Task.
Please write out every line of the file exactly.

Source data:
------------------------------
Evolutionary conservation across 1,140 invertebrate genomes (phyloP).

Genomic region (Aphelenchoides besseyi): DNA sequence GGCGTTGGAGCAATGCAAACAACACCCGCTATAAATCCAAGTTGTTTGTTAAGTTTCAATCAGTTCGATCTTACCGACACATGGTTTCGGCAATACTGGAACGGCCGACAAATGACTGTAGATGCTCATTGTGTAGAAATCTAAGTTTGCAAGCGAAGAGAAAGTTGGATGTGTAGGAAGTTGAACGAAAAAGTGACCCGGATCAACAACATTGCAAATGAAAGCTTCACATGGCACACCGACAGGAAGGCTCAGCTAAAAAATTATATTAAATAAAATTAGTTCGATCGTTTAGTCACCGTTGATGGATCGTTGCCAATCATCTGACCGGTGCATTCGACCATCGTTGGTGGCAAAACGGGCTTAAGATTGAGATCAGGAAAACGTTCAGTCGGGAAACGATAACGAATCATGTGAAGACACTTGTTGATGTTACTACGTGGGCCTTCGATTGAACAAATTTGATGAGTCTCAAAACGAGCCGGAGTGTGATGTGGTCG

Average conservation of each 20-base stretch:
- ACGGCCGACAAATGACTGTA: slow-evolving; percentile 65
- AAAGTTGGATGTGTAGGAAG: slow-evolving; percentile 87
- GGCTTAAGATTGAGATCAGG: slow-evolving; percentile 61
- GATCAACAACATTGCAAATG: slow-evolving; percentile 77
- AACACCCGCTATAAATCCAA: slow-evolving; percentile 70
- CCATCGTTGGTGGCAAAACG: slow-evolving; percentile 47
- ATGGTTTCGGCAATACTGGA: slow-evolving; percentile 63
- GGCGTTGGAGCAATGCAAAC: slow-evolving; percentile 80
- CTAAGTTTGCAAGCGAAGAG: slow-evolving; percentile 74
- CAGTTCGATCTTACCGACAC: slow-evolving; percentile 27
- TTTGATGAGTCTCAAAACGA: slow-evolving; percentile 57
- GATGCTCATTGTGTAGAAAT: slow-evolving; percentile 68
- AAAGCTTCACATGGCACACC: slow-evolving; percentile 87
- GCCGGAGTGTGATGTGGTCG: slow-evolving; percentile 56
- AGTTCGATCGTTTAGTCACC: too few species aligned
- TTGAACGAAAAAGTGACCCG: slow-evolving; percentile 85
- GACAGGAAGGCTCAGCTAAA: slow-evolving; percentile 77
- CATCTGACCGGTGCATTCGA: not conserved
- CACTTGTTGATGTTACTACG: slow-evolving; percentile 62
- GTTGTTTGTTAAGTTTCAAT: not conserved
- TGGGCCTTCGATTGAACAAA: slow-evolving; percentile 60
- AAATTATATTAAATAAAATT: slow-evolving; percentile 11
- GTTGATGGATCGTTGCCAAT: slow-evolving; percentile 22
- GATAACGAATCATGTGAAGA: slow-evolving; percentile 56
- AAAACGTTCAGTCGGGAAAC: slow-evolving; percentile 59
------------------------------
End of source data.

Evolutionary conservation across 1,140 invertebrate genomes (phyloP).

Genomic region (Aphelenchoides besseyi): DNA sequence GGCGTTGGAGCAATGCAAACAACACCCGCTATAAATCCAAGTTGTTTGTTAAGTTTCAATCAGTTCGATCTTACCGACACATGGTTTCGGCAATACTGGAACGGCCGACAAATGACTGTAGATGCTCATTGTGTAGAAATCTAAGTTTGCAAGCGAAGAGAAAGTTGGATGTGTAGGAAGTTGAACGAAAAAGTGACCCGGATCAACAACATTGCAAATGAAAGCTTCACATGGCACACCGACAGGAAGGCTCAGCTAAAAAATTATATTAAATAAAATTAGTTCGATCGTTTAGTCACCGTTGATGGATCGTTGCCAATCATCTGACCGGTGCATTCGACCATCGTTGGTGGCAAAACGGGCTTAAGATTGAGATCAGGAAAACGTTCAGTCGGGAAACGATAACGAATCATGTGAAGACACTTGTTGATGTTACTACGTGGGCCTTCGATTGAACAAATTTGATGAGTCTCAAAACGAGCCGGAGTGTGATGTGGTCG

Average conservation of each 20-base stretch:
- ACGGCCGACAAATGACTGTA: slow-evolving; percentile 65
- AAAGTTGGATGTGTAGGAAG: slow-evolving; percentile 87
- GGCTTAAGATTGAGATCAGG: slow-evolving; percentile 61
- GATCAACAACATTGCAAATG: slow-evolving; percentile 77
- AACACCCGCTATAAATCCAA: slow-evolving; percentile 70
- CCATCGTTGGTGGCAAAACG: slow-evolving; percentile 47
- ATGGTTTCGGCAATACTGGA: slow-evolving; percentile 63
- GGCGTTGGAGCAATGCAAAC: slow-evolving; percentile 80
- CTAAGTTTGCAAGCGAAGAG: slow-evolving; percentile 74
- CAGTTCGATCTTACCGACAC: slow-evolving; percentile 27
- TTTGATGAGTCTCAAAACGA: slow-evolving; percentile 57
- GATGCTCATTGTGTAGAAAT: slow-evolving; percentile 68
- AAAGCTTCACATGGCACACC: slow-evolving; percentile 87
- GCCGGAGTGTGATGTGGTCG: slow-evolving; percentile 56
- AGTTCGATCGTTTAGTCACC: too few species aligned
- TTGAACGAAAAAGTGACCCG: slow-evolving; percentile 85
- GACAGGAAGGCTCAGCTAAA: slow-evolving; percentile 77
- CATCTGACCGGTGCATTCGA: not conserved
- CACTTGTTGATGTTACTACG: slow-evolving; percentile 62
- GTTGTTTGTTAAGTTTCAAT: not conserved
- TGGGCCTTCGATTGAACAAA: slow-evolving; percentile 60
- AAATTATATTAAATAAAATT: slow-evolving; percentile 11
- GTTGATGGATCGTTGCCAAT: slow-evolving; percentile 22
- GATAACGAATCATGTGAAGA: slow-evolving; percentile 56
- AAAACGTTCAGTCGGGAAAC: slow-evolving; percentile 59